The storytelling self is as real a part of us as the experiencing, fleeting self…
By psychotherapist Antonia Macaro and philosopher Julian Baggini
It may seem obvious that the story of our life to date is just what it is, and that we can only change it in flights of fancy. But the idea that the Lego bricks of our daily lives may be arranged into different buildings is not fanciful. If you re-examine how you make sense of past events, it will almost certainly turn out that your dominant narrative can be challenged by alternative stories. Narrative therapy insisted on the importance of such “re-storying” of experience, as does the newer narrative coaching.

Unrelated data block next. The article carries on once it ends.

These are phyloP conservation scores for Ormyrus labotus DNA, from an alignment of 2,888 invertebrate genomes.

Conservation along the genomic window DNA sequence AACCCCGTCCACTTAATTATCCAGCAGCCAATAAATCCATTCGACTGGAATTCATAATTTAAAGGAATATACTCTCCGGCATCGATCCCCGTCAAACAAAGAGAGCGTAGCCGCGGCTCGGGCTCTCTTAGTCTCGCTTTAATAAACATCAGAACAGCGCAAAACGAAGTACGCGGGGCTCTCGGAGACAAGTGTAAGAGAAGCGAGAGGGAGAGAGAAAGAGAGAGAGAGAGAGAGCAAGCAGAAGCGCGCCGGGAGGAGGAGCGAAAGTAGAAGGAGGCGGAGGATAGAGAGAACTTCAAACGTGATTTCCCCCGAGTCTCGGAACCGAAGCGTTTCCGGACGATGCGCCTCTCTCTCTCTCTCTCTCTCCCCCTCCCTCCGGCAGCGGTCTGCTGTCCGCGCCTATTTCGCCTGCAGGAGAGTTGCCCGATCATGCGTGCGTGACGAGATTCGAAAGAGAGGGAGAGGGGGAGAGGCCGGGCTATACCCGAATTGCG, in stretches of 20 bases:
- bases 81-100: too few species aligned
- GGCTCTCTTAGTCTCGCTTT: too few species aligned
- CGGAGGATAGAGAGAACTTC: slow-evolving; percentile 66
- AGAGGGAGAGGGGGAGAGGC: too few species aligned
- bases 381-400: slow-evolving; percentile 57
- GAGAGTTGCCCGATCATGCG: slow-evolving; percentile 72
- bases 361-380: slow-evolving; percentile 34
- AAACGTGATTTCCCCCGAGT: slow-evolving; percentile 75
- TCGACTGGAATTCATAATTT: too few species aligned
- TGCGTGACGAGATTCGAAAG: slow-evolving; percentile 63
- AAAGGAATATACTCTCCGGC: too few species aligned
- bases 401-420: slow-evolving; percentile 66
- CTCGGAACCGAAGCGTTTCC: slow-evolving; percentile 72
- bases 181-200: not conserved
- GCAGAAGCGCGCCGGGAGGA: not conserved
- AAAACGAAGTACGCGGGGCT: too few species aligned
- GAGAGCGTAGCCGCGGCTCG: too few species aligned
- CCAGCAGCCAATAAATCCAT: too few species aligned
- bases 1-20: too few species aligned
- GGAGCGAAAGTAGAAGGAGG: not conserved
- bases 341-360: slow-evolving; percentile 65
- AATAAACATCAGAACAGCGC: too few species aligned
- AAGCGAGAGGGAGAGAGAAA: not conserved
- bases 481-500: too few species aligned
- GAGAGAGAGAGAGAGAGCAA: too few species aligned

We can’t help storying our life. That’s what human beings do. It can be fruitful therefore to examine the narrative that has unreflectively built up over time. This is more important than one might think: stories have consequences, and we live by them in a very real sense.